From Publishing Rodeo’s creators: “In 2022, two authors debuted in the same genre, with the same publisher, in the same year. Yet each of their books, and subsequently each of their careers, went in very different directions. That pattern repeats itself throughout the industry, over and over. Why does this happen, and what does it mean?” See link above to access the podcast (after you finish reading this post!)

We small press authors depend, in part, on our friends, relatives, acquaintances, and people with whom we connect online to support our book sales. I’ve been very fortunate to have such supportive people in my life.

My goal is to sell at least 1000 copies of each of my books, lifetime. That means I might not sell 1000 copies of a book the first year but over the lifetime of the book. That’s my personal yardstick of “success.”

I’ll be totally honest with you. My first book has sold several hundred copies total in a little over a year. I’m not at my “success” point yet.

Which brings me back to the question of whether or not I’ll break even on my second book. While having a series may increase sales overall, often the first book sells the most. Why? Some people will read book 1 and not go on to read books 2, 3, etc. However, some people will be intrigued by book 2 and then go back and buy book 1, increasing book 1’s sales numbers even further.

It would be unusual for subsequent books in a series to sell more than the first. But subsequent books can increase the sales of the entire series overall. The hope is that as I add more books to my backlist and increase visibility in the marketplace via promotion and marketing efforts, my overall sales will increase.

As long as I’m in the author game, every year I will have certain costs regardless of how many books I put out: website hosting, Canva and other subscriptions I use for creating marketing materials, and my (new) domain-based email prepaid for three years, to name the biggies. If my mailing list grows to a certain number, I’ll have to pay for that. Then there are other costs associated with individual books: advertising, editing and other services, travel to signings, purchase of merch like bookmarks and postcards.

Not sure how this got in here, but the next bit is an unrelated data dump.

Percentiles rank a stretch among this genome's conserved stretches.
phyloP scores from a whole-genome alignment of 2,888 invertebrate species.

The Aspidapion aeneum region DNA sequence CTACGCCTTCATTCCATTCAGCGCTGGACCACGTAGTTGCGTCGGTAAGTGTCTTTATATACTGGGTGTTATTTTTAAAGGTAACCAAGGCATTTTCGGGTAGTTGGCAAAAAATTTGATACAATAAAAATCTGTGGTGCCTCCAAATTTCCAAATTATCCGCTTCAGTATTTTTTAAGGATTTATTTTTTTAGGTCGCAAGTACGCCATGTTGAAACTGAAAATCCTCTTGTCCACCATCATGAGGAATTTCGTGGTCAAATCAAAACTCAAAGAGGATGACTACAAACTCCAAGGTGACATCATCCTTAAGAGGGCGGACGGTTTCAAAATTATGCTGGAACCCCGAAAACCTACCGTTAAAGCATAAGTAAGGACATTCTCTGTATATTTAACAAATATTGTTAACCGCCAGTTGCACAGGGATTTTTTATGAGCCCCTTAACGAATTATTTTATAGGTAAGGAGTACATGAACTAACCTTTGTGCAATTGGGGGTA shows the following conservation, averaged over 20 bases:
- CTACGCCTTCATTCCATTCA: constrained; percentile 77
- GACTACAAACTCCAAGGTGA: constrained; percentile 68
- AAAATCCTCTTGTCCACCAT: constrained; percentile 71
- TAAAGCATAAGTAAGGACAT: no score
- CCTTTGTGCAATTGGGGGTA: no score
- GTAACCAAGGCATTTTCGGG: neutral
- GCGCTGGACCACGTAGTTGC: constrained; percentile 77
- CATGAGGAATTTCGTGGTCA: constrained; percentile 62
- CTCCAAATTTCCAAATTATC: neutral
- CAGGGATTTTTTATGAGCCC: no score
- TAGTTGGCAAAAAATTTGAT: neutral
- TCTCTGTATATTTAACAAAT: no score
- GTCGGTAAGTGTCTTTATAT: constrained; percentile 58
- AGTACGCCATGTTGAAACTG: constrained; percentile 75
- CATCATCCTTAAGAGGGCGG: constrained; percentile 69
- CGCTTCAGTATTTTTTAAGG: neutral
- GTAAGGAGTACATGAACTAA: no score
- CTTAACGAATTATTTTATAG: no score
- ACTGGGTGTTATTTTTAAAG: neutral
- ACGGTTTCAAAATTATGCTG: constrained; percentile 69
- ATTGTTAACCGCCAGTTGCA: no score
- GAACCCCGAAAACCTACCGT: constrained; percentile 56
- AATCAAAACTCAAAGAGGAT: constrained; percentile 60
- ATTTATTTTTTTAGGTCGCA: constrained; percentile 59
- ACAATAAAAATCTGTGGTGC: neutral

It all adds up.

Going into a financial hole for a story to which you dedicated a tremendous number of hours and creative energy can be . . . disheartening. But this is just reality. In the end we are competing in a crowded marketplace.

Some winners will be created by the powers that be. Some will rise to the top organically because they are simply too outstanding to be ignored. Others that are outstanding may never be discovered. The rest of us will bob around somewhere in the vast middle, splashing wildly in order not to sink, hoping against hope that we can keep our courage up and our heads above water.

Anyway, I will write books and stories regardless of the monetary return, so I might as well keep plugging away at the promotion and marketing and try to recoup some of my initial investment, right?

So, Loyal Reader, understand that when you buy a book you are not only giving yourself the gift of a few hours of entertainment and a pretty addition to your collection, you are also keeping an author’s inner lights on so they have the confidence to write the next book . . . and the next.

Readers are the Best!

Thank you to all my readers, fans, and followers for the gift of your time and hard-earned cash. I hope you feel it’s an equal exchange.

Woman in hat at computer looking at camera

Let’s stay connected.

The Remarkable! News is a short, chatty, encouraging piece of mail sent directly from me to your inbox once a month.


    1. Leslie, we just have to keep going for as long as we can take it. I’m sure you’ll never stop writing. I know I won’t. But I might stop publishing what I’m writing at some point if it no longer seems like a tenable path. Good luck and keep me posted on your endeavors!